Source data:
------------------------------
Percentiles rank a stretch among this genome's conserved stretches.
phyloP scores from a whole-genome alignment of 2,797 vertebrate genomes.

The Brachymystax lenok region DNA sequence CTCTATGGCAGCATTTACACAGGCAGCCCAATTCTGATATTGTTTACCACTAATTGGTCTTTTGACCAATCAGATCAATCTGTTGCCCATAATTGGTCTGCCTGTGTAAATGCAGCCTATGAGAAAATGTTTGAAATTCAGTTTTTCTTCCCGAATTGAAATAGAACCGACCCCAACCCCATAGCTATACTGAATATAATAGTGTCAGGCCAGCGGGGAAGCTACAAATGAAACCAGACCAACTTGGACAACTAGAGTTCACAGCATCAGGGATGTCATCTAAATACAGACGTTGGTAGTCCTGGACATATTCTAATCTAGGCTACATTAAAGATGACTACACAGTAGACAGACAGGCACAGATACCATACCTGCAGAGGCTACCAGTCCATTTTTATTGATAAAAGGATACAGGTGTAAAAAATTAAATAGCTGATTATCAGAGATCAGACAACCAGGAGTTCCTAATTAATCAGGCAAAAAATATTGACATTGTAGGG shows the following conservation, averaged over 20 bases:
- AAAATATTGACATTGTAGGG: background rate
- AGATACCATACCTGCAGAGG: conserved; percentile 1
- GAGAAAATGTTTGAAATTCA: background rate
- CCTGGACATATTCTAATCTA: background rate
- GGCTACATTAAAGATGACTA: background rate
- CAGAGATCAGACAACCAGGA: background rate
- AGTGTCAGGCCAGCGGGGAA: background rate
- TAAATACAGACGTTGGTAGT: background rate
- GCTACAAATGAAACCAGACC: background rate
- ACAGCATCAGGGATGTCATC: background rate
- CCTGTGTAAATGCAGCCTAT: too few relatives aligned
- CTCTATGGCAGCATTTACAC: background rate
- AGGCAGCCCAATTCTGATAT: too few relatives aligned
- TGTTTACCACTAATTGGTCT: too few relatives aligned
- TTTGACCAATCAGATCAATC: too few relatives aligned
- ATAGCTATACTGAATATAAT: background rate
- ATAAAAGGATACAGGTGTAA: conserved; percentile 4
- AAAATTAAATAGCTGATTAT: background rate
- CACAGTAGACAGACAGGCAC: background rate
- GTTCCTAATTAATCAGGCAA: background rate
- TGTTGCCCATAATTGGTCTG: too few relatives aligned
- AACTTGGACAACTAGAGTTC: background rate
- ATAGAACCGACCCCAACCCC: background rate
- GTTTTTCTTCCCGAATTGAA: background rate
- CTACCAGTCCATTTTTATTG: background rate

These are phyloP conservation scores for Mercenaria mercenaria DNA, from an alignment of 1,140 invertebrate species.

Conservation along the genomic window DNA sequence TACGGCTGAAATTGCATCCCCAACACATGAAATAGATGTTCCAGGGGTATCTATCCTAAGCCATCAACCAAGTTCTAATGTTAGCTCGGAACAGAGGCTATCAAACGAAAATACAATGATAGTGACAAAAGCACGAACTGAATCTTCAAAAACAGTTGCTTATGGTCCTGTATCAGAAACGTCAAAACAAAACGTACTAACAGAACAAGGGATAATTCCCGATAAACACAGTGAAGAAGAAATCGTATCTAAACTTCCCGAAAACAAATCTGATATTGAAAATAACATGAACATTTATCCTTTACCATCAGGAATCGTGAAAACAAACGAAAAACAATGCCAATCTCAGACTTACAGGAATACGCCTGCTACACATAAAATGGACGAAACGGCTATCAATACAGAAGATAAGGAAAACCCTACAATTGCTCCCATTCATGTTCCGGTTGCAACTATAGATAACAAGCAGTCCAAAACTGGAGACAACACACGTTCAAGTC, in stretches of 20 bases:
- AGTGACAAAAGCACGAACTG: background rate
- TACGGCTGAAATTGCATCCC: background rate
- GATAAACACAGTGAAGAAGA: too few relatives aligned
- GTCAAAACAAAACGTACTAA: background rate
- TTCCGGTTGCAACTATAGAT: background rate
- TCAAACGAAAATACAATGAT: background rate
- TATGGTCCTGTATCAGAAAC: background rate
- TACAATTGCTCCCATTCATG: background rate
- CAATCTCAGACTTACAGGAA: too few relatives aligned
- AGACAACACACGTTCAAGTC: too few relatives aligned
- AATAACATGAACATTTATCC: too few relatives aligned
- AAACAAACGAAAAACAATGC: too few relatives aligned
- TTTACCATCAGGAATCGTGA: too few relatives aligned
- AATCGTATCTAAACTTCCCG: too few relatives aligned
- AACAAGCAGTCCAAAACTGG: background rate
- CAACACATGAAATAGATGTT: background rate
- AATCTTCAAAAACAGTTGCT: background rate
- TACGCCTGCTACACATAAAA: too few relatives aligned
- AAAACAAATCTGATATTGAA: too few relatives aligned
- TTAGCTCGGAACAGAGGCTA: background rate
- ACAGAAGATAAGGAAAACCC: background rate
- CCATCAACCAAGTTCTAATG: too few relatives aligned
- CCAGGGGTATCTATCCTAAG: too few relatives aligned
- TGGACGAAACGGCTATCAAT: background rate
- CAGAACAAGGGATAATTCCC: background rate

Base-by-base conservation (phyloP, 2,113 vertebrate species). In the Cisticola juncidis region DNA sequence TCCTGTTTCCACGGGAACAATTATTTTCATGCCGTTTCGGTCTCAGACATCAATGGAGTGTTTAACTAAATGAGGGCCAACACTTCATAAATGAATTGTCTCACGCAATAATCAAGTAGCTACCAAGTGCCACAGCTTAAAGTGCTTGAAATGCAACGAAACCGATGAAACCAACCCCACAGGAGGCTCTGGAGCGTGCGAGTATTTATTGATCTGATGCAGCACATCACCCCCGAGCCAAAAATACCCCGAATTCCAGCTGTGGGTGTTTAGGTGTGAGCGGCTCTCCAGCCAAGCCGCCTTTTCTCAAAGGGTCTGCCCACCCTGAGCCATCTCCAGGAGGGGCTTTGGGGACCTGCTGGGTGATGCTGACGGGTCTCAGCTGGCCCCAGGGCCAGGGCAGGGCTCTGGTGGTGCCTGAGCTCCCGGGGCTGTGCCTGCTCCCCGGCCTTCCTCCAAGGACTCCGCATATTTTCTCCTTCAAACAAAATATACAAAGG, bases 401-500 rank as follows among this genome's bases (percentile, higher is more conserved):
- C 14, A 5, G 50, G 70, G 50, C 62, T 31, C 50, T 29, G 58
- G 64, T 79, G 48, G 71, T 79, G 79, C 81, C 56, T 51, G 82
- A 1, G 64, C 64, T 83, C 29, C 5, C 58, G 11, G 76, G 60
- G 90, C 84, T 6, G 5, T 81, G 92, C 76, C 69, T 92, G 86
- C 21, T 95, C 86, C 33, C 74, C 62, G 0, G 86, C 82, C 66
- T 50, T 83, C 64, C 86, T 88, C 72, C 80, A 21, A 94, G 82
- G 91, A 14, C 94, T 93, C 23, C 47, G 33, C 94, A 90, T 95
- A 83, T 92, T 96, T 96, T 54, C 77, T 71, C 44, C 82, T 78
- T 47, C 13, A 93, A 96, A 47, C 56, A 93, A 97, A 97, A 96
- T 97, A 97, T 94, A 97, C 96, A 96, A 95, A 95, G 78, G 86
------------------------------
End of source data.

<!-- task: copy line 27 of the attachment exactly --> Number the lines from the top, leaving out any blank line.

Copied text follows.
- GTTTTTCTTCCCGAATTGAA: background rate